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Number Please

Because I grew up in a small Indiana farming town, content that progress should pass it by, I grew up with an institution that not many of my contemporaires enjoyed, and that succeeding generations would not comprehend.

When we picked up the telephone in Warren, Indiana, we did not hear a dial tone. We heard the voice of Ella Blair, also known as "Central." She would say, "Number Please," and we would reply with a number, never any larger than three digits. "One Seven," we would say, or "Three Two One." If the person we were calling was on a party line, it would be "Three Two One, Ring Two (321-R2)."

Mrs. Blair worked the busy late afternoon and evening hours and all night long. Most of the time I lived in Warren there were two other ladies who divided up the day shifts. But we did not say, "Pick up the phone and get Mrs. Blair," or "Miss Wilhelm must be out for a moment; she doesn't answer." The women who sat in front of the big switchboard lost their personal identity and assumed the corporate identity of "Central."

Central operated out of a small house just off the Main street. She wore headphones to free both hands to service the switchboard that was the communications center of Warren. When "Mrs. Smith" wanted to talk to "Mrs. Jones," she picked up her receiver at home, or maybe cranked the phone on the wall. This activated a small light on the board. Central picked up a cable with a plug on the end and inserted the plug under the light. Then she said, "number please" to Mrs. Smith. Mrs. Smith might say "Two-Four," or "get me Vera Jones please," (either identification worked just as well.) Then Central would insert a second plug into the phone jack belonging to the Jones', and activate the ringing switch.

There were advantages and disadvantages to this old system. We young people would have preferred "high tech" dial phones; we feared our friends from the city considered our system "hick". Some times Central was busy and slow to respond to our signal. Of coure, the primary disadvantage was the lack of privacy inherent in such a system. We were always aware that Central might be listening.

But there were such advantages! For instance, emergency calls. One day at my Grandma's, the electric stove sparked and flared, nearly frightening Grandma to death. She rushed to the phone, picked up the receiver and shouted, "Send the men, we have a fire!" Then she ran back to the kitchen. Now she had not given the operator her name or address, but no matter. Central knew every light on her board. Within minutes she had notified the fire department and activated the Town Siren to call the volunteer firefighters from their places of business.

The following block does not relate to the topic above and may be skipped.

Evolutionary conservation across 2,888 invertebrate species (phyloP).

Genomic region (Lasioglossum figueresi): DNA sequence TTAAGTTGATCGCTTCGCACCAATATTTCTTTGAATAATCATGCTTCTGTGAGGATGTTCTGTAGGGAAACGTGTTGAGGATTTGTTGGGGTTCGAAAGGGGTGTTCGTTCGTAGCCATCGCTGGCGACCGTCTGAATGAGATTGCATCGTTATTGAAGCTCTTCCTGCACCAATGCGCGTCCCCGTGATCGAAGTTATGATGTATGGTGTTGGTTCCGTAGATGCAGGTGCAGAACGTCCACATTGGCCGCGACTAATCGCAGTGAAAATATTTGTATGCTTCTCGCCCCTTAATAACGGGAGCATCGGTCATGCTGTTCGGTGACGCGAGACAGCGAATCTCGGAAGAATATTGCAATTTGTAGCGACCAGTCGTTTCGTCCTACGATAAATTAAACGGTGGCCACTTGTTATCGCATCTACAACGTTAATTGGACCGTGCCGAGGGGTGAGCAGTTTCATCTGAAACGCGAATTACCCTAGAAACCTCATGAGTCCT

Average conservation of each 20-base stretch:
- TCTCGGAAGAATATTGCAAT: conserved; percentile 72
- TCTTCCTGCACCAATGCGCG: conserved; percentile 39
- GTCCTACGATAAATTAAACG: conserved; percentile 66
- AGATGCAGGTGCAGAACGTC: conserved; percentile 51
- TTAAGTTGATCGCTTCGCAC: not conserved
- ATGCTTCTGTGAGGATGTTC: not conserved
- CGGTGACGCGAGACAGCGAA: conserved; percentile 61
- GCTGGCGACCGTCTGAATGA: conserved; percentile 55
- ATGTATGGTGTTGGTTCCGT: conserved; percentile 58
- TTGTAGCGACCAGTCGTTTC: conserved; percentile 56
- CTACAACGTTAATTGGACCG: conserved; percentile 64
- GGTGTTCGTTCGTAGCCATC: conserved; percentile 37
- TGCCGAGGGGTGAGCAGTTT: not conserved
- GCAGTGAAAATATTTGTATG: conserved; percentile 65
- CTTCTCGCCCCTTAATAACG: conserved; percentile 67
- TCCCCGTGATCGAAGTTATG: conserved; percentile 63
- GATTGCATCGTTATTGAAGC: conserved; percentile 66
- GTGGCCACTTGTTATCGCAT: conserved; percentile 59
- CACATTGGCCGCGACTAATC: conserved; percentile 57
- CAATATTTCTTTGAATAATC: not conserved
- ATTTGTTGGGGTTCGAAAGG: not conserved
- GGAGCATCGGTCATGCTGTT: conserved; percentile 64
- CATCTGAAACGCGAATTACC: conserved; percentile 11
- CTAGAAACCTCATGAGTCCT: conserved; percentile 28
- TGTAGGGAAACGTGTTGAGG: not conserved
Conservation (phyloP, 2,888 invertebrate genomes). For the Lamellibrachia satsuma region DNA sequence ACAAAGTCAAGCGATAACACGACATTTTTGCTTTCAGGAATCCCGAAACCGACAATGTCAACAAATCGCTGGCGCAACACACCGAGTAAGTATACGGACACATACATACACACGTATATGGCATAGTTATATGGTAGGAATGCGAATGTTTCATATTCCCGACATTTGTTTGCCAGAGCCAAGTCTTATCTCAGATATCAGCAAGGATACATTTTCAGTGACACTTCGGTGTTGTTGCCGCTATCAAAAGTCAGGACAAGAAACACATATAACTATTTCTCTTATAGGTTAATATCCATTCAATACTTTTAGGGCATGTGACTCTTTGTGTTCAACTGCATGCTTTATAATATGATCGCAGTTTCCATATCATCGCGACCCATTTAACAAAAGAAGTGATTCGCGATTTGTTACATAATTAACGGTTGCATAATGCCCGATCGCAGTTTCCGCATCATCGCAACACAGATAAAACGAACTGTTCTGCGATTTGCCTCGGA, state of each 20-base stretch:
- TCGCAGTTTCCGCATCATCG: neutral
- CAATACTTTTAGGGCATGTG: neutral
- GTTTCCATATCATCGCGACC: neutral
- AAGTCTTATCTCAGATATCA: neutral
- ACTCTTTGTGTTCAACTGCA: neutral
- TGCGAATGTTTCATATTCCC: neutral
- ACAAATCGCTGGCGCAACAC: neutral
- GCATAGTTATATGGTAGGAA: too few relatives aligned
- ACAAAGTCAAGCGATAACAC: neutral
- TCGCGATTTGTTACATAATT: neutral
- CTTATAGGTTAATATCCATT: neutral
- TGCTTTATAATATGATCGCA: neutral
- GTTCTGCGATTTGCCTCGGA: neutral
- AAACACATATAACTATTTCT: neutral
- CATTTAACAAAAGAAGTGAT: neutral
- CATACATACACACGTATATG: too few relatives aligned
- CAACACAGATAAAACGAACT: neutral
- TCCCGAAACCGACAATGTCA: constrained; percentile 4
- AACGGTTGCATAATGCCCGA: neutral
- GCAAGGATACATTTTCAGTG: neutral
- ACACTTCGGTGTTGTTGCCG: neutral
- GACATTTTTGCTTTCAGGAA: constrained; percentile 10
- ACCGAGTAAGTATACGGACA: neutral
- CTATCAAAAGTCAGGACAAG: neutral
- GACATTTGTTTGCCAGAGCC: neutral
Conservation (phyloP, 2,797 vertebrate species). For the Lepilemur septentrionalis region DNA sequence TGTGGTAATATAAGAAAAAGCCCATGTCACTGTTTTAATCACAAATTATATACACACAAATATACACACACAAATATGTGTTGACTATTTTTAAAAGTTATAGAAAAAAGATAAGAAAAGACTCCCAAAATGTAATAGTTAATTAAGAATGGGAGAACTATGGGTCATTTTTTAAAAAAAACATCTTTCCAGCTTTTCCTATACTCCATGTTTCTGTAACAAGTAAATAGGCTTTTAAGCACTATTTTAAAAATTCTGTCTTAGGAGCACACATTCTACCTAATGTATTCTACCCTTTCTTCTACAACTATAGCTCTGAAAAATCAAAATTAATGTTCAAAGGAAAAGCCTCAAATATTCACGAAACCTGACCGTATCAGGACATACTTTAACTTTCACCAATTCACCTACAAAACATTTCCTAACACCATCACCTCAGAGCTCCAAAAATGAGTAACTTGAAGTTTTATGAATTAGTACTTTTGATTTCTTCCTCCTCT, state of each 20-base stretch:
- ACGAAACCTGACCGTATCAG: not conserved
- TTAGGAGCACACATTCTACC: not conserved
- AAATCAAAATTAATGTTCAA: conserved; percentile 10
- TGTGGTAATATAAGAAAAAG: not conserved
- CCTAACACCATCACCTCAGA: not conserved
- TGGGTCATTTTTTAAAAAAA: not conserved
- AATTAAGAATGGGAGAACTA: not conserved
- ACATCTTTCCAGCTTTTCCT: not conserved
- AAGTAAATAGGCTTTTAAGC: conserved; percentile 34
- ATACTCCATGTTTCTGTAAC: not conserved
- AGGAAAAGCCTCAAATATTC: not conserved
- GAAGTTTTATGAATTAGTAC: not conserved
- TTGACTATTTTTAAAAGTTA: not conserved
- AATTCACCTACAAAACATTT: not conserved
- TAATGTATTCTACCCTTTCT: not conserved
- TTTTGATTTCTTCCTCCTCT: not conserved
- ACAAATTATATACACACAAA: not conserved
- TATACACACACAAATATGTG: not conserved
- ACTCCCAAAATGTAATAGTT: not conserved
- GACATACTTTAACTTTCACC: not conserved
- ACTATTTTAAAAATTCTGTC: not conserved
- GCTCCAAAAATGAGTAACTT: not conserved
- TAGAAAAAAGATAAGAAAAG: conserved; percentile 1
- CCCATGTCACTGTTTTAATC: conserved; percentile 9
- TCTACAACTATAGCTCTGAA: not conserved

Fortunately, our fire was self limiting. The last spark was sputtering out when the fire truck pulled up in front of our house.

Central also functioned as a telephone directory. If you wanted to order groceries, you picked up the phone and said, "Give me the Sanitary Market." No need to look up the number. And if there were an important call to a busy number, central would just break in on the ongoing conversation and place the call. Today we have to pay extra for "call waiting." Central also worked at putting though long distance calls. She would stay on the lines all evening if necessary, somtimes using alternate routes to get us to our destination.

Central knew everybody and could find anybody. I remember, sometime in the early 60s, trying to call my mother who was visiting a friend in Warren. I placed the call with the St Louis operator (that's where I was living at the time), and then listened while she called the Warren operator and said "This is St Louis calling; I have a person to person call for an Elizabeth Slater at number Three One." I heard the phone ringing, and then heard Central say, "Operator, that number does not answer." Before my operator could pass on this message, Central came on the line. "Suzanne, is that you? Are you trying to reach your mother?" I said, "Yes, she's supposed to be at Lucy's." Central said, "I think she and Lucy are over at Beulah's playing cards. Let me call over there." The St Louis operator said nothing. So I talked to my mother, and if Central were listening, I didn't care.

The last time I called someone in Warren, Mother and I were visiting a friend in that town. I asked the friend if I could use her phone. She said, "The phone's over there -- but you'll need the phone book in the drawer. You know we have to dial our numbers now." Mrs. Blair had retired, taking into retirement with her a system we can find now only on re-runs of the Andy Griffith Show.

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